The next day we fly to Nukus to the see the Nukus Museum of Art, founded by the painter, Igor Savitsky, who devoted his life to saving thousands of Russian avant-garde works that were banned by Stalin and through the 1960’s, the artists thrown in the Gulag or murdered. Stalin allowed only pro-Soviet art often featuring vibrant, hardworking factory workers. This museum is a window to a hidden chapter in history. It’s unbelievable that these treasures, such as The Bull oil painting, are here in such a remote location. The Bull, by Vladimir Lysenko, who spent 10 years in prison as a dissident, was considered decadent and degenerate by Soviet inspectors,who came to the museum and called The Bull anti-Soviet, the eyes like barrels of a gun, the painting a future vision of a threat. Savitsky took the painting down and promptly put it back up after the inspectors left.

Lysenko's Bull

After leaving the museum we drive in a van to the walled city of Khiva, which is 500 miles through the desert from Tashkent. It’s the most remote location I’ve ever been to, and I no longer feel that I’m being watched. In fact, I have no bars on my cellphone whatsoever, which is disconcerting in other ways. Bathrooms are scarce and coffee is non-existent at our hotel. I’m not very excited about the yogurt, which is sour. But the bread is fantastic—they have these delicious flat round loafs with unique etchings that make them look like big sand dollars. I’m living on these. Giant sheep hats and warm clothes are for sale by the locals — when the sun goes down it’s very cold. I would not want to be here in the winter. A guide tells us that the water here is “lethal.” This is after I take a shower and didn’t think about keeping my mouth closed.

 

 

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The next day in the city of Bukhara, a famous Silk Road capital, several people in our group are feeling sick as we explore the massive, sand-colored Ark fortress. Bukhara, 2500 years old, is a charming city with a lively feel to it. Narrow streets open up to newly restored dazzling blue mosques, minarets popping up unexpectedly. In the Naqshbandi Shrine, the imam, who speaks to us about Sufism, sums it up when he says that this city is very ancient and also very new.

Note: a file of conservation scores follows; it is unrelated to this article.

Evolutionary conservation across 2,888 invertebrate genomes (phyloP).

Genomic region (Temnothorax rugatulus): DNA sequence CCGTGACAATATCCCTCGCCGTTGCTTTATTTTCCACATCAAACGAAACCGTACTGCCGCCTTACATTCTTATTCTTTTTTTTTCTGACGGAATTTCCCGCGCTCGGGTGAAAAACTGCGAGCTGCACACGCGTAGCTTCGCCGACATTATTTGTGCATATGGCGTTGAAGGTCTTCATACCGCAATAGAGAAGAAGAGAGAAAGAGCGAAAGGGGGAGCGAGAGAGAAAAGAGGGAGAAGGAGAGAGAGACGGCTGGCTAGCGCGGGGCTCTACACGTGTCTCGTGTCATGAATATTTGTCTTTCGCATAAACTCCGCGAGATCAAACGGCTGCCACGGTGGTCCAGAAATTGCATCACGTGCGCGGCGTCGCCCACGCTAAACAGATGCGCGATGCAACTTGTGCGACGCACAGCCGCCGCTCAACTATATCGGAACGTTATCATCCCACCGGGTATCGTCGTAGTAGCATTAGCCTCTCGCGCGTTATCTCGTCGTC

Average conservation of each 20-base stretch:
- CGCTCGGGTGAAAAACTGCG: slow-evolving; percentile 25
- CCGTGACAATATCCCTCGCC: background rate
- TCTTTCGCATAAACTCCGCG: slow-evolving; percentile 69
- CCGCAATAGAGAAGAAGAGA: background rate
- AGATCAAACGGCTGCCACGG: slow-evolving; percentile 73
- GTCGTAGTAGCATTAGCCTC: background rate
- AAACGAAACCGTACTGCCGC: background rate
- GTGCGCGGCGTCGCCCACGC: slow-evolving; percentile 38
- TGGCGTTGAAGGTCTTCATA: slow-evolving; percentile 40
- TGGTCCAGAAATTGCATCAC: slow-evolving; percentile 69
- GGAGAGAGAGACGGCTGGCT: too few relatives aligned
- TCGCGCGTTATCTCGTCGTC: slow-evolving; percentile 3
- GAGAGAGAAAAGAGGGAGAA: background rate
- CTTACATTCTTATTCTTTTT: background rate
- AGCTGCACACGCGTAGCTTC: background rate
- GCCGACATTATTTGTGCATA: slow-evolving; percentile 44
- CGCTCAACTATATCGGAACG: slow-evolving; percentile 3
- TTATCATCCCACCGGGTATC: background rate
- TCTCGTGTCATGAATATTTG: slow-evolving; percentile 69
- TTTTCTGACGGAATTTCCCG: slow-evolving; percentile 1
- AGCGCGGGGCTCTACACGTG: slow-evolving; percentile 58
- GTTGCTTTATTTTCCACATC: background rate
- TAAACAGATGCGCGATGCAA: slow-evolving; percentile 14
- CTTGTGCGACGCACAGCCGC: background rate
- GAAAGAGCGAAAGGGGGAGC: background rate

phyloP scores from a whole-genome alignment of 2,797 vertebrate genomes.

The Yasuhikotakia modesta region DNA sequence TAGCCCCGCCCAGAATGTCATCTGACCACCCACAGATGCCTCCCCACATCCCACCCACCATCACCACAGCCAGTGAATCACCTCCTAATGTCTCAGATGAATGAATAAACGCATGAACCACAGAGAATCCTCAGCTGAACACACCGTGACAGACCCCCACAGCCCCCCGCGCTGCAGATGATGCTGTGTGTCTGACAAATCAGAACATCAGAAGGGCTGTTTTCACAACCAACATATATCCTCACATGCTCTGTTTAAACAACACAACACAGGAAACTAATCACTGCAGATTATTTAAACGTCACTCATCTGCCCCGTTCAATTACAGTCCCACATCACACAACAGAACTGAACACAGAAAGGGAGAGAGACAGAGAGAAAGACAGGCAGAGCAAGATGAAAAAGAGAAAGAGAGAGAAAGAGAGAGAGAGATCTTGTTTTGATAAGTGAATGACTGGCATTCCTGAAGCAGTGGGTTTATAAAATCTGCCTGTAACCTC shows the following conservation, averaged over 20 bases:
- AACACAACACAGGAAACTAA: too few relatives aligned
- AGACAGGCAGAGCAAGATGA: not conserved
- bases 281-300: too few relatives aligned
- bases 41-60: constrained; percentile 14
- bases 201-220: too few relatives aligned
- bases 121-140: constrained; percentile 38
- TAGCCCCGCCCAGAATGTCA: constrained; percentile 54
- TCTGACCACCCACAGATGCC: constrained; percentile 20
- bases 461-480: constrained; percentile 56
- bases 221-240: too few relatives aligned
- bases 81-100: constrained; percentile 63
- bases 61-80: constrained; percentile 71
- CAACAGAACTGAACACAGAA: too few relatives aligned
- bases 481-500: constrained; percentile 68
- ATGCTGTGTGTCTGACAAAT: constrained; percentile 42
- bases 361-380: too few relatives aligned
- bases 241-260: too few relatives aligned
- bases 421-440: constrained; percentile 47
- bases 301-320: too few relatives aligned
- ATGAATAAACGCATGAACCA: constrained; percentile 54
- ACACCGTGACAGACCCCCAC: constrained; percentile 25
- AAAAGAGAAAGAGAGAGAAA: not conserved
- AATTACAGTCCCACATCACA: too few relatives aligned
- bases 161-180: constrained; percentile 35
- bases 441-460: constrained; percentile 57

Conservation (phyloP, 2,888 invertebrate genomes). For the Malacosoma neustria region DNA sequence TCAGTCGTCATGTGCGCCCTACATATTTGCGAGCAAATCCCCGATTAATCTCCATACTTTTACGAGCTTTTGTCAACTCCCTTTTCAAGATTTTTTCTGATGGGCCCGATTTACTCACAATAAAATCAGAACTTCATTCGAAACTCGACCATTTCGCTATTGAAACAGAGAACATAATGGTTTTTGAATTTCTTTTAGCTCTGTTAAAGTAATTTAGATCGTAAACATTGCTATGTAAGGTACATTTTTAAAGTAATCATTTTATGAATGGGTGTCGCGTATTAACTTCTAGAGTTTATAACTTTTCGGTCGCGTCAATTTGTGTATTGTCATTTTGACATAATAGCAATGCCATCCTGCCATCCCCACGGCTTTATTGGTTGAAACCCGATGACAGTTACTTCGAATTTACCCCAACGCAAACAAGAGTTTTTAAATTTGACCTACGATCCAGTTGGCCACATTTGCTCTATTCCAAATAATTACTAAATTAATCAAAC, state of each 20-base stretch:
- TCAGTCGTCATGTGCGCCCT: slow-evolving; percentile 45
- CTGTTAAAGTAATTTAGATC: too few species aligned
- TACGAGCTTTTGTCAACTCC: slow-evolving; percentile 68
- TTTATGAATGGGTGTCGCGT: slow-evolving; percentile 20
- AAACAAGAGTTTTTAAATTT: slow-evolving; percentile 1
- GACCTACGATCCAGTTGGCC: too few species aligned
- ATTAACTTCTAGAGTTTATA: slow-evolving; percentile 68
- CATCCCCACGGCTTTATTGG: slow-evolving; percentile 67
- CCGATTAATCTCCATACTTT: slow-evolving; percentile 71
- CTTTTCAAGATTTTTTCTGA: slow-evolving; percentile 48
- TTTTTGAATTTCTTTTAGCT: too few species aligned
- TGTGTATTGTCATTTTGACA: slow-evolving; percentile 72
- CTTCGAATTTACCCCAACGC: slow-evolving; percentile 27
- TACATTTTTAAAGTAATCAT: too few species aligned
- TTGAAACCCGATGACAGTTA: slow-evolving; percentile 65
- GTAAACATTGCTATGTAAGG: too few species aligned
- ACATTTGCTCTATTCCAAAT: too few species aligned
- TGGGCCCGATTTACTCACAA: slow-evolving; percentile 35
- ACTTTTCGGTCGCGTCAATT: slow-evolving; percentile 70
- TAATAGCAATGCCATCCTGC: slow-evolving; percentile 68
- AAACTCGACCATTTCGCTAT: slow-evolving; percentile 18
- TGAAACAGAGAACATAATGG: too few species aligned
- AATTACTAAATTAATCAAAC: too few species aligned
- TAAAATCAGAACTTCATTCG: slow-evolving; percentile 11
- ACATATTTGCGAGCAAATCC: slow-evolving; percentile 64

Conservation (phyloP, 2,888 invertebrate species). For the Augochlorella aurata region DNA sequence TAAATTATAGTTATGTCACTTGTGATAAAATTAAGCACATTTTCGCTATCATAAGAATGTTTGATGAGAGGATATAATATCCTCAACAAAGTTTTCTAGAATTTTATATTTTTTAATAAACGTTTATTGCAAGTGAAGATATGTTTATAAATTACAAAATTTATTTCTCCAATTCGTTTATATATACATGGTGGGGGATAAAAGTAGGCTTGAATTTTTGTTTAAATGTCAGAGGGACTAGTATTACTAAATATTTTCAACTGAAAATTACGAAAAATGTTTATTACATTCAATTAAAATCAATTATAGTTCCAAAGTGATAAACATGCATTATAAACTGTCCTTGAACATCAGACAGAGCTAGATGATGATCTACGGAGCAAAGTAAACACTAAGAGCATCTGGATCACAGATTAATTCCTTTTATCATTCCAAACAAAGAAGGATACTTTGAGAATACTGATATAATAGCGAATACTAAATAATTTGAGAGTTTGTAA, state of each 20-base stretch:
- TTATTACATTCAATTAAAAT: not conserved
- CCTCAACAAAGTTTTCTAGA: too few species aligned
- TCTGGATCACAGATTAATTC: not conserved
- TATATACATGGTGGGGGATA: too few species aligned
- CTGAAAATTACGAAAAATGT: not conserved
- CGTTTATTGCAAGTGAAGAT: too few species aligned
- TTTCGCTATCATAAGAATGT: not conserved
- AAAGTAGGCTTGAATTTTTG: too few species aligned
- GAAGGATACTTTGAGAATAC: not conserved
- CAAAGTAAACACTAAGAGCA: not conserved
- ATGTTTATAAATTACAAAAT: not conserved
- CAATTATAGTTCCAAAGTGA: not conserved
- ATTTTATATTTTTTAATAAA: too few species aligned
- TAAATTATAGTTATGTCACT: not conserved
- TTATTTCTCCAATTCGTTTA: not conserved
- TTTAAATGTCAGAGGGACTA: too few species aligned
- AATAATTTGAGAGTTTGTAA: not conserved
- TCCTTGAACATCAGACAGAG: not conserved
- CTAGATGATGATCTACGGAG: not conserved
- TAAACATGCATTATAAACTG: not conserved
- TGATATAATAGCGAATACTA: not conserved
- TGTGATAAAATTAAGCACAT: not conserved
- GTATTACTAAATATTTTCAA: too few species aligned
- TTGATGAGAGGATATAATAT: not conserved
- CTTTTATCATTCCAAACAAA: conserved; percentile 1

Bukhara 2

By the time we land in the city of Samarkand, Uzbekistan’s most famous city, my temperature has skyrocketed to 103 and I’m so dizzy I feel like I’m walking on the moon. I do not want to check into a hospital here and I’ve been looking at the fastest routes to London — 12 hours minimum if they let me on a plane. A Kazakh doctor gives me Russian pills that she says to chew for faster effect (it’s like chewing aspirin, but I don’t care). After drinking a pot of tea that tastes like dirt my fever has dropped to 101 but my stomach is majorly messed up. Still, I have to see Samarkand, especially Shah-i-Zinda, who some call the “2nd Mecca.”

I head to Shah-i-Zinda with a guide and a driver from the hotel (our hotel is excellent—they have been sending soup, bread, tea, and sodas to my room the last 24 hours at a total cost when I check out of $11).

 

landscape

Stepping through the first arch at the ancient necropolis, I feel suddenly peaceful, the blue of the tiled mausoleums mesmerizing. The exotic city views of minarets beyond its vast cemetery with tombstones facing Mecca is worth venturing out for even sick and always a long way from a bathroom. The guide tells me that if you’re Muslim and can’t make it to Mecca you have to come here three times and hike the steep steps— but if you happen to miscount the steps you have to come back more times. My guide has gotten a little chattier—I ask her how life changed for her after Uzbekistan got its independence in 1991 but she answers with tourism statistics—people are careful what they say here. We did hear from a guy who grew up in Bukhara that before independence they were told that the mosaic mosques and buildings were unimportant — kitschy, even. He was surprised when the tourists came — what they wanted to see, and the souvenirs they wanted to buy were not the things he thought they’d be interested in.